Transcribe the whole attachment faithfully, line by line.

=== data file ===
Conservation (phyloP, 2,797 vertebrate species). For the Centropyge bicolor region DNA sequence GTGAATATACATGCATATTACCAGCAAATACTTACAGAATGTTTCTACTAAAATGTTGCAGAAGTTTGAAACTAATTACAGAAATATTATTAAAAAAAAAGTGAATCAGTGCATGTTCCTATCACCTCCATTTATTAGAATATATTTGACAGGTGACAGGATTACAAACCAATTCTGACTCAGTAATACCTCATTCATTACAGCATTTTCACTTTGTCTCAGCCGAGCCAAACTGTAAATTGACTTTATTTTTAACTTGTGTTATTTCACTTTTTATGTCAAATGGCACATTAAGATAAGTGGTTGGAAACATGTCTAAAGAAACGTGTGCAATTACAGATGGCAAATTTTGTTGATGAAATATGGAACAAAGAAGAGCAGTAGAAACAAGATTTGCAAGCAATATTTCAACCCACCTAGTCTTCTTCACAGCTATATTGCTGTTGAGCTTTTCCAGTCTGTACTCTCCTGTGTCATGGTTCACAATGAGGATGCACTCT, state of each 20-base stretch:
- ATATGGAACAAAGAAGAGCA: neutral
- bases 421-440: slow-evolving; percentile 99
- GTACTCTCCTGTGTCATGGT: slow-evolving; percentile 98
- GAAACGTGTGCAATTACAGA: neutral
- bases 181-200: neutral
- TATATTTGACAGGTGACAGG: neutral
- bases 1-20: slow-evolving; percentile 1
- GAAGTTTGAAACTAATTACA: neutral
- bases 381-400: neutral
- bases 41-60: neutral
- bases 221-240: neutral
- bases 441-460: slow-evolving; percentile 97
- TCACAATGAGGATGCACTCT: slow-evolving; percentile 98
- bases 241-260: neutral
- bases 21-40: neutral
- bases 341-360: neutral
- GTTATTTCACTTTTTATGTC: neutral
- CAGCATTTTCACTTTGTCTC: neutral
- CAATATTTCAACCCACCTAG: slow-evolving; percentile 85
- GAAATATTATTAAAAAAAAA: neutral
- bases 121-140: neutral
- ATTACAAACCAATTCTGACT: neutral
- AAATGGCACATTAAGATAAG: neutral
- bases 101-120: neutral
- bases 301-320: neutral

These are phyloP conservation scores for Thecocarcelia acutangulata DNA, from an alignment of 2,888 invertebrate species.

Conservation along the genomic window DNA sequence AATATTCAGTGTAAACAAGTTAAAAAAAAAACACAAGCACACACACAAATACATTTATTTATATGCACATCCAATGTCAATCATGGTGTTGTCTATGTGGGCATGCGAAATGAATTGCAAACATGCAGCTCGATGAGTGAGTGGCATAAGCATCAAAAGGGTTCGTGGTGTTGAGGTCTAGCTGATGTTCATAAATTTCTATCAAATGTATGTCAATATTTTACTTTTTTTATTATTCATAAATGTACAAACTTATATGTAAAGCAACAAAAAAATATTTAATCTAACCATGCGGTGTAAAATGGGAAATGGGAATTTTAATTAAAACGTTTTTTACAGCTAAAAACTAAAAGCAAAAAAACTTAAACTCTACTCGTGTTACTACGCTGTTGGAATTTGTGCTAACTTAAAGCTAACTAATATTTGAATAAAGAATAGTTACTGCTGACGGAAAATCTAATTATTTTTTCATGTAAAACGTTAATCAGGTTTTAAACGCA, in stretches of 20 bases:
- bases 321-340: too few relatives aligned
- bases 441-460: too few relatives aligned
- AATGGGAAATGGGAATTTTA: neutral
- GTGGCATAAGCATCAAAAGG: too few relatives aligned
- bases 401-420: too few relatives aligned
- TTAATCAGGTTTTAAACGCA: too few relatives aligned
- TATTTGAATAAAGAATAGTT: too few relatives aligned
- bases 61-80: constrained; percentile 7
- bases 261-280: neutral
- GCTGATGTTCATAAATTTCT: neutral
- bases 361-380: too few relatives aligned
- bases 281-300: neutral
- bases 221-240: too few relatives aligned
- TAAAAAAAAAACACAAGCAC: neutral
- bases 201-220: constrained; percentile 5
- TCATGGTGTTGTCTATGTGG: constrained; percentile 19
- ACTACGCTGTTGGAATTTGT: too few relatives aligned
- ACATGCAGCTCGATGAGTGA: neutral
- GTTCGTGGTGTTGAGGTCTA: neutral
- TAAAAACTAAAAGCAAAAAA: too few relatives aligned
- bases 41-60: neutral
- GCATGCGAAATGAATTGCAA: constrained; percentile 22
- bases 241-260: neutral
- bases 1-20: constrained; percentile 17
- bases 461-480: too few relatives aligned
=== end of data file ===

Conservation (phyloP, 2,797 vertebrate species). For the Centropyge bicolor region DNA sequence GTGAATATACATGCATATTACCAGCAAATACTTACAGAATGTTTCTACTAAAATGTTGCAGAAGTTTGAAACTAATTACAGAAATATTATTAAAAAAAAAGTGAATCAGTGCATGTTCCTATCACCTCCATTTATTAGAATATATTTGACAGGTGACAGGATTACAAACCAATTCTGACTCAGTAATACCTCATTCATTACAGCATTTTCACTTTGTCTCAGCCGAGCCAAACTGTAAATTGACTTTATTTTTAACTTGTGTTATTTCACTTTTTATGTCAAATGGCACATTAAGATAAGTGGTTGGAAACATGTCTAAAGAAACGTGTGCAATTACAGATGGCAAATTTTGTTGATGAAATATGGAACAAAGAAGAGCAGTAGAAACAAGATTTGCAAGCAATATTTCAACCCACCTAGTCTTCTTCACAGCTATATTGCTGTTGAGCTTTTCCAGTCTGTACTCTCCTGTGTCATGGTTCACAATGAGGATGCACTCT, state of each 20-base stretch:
- ATATGGAACAAAGAAGAGCA: neutral
- bases 421-440: slow-evolving; percentile 99
- GTACTCTCCTGTGTCATGGT: slow-evolving; percentile 98
- GAAACGTGTGCAATTACAGA: neutral
- bases 181-200: neutral
- TATATTTGACAGGTGACAGG: neutral
- bases 1-20: slow-evolving; percentile 1
- GAAGTTTGAAACTAATTACA: neutral
- bases 381-400: neutral
- bases 41-60: neutral
- bases 221-240: neutral
- bases 441-460: slow-evolving; percentile 97
- TCACAATGAGGATGCACTCT: slow-evolving; percentile 98
- bases 241-260: neutral
- bases 21-40: neutral
- bases 341-360: neutral
- GTTATTTCACTTTTTATGTC: neutral
- CAGCATTTTCACTTTGTCTC: neutral
- CAATATTTCAACCCACCTAG: slow-evolving; percentile 85
- GAAATATTATTAAAAAAAAA: neutral
- bases 121-140: neutral
- ATTACAAACCAATTCTGACT: neutral
- AAATGGCACATTAAGATAAG: neutral
- bases 101-120: neutral
- bases 301-320: neutral

These are phyloP conservation scores for Thecocarcelia acutangulata DNA, from an alignment of 2,888 invertebrate species.

Conservation along the genomic window DNA sequence AATATTCAGTGTAAACAAGTTAAAAAAAAAACACAAGCACACACACAAATACATTTATTTATATGCACATCCAATGTCAATCATGGTGTTGTCTATGTGGGCATGCGAAATGAATTGCAAACATGCAGCTCGATGAGTGAGTGGCATAAGCATCAAAAGGGTTCGTGGTGTTGAGGTCTAGCTGATGTTCATAAATTTCTATCAAATGTATGTCAATATTTTACTTTTTTTATTATTCATAAATGTACAAACTTATATGTAAAGCAACAAAAAAATATTTAATCTAACCATGCGGTGTAAAATGGGAAATGGGAATTTTAATTAAAACGTTTTTTACAGCTAAAAACTAAAAGCAAAAAAACTTAAACTCTACTCGTGTTACTACGCTGTTGGAATTTGTGCTAACTTAAAGCTAACTAATATTTGAATAAAGAATAGTTACTGCTGACGGAAAATCTAATTATTTTTTCATGTAAAACGTTAATCAGGTTTTAAACGCA, in stretches of 20 bases:
- bases 321-340: too few relatives aligned
- bases 441-460: too few relatives aligned
- AATGGGAAATGGGAATTTTA: neutral
- GTGGCATAAGCATCAAAAGG: too few relatives aligned
- bases 401-420: too few relatives aligned
- TTAATCAGGTTTTAAACGCA: too few relatives aligned
- TATTTGAATAAAGAATAGTT: too few relatives aligned
- bases 61-80: constrained; percentile 7
- bases 261-280: neutral
- GCTGATGTTCATAAATTTCT: neutral
- bases 361-380: too few relatives aligned
- bases 281-300: neutral
- bases 221-240: too few relatives aligned
- TAAAAAAAAAACACAAGCAC: neutral
- bases 201-220: constrained; percentile 5
- TCATGGTGTTGTCTATGTGG: constrained; percentile 19
- ACTACGCTGTTGGAATTTGT: too few relatives aligned
- ACATGCAGCTCGATGAGTGA: neutral
- GTTCGTGGTGTTGAGGTCTA: neutral
- TAAAAACTAAAAGCAAAAAA: too few relatives aligned
- bases 41-60: neutral
- GCATGCGAAATGAATTGCAA: constrained; percentile 22
- bases 241-260: neutral
- bases 1-20: constrained; percentile 17
- bases 461-480: too few relatives aligned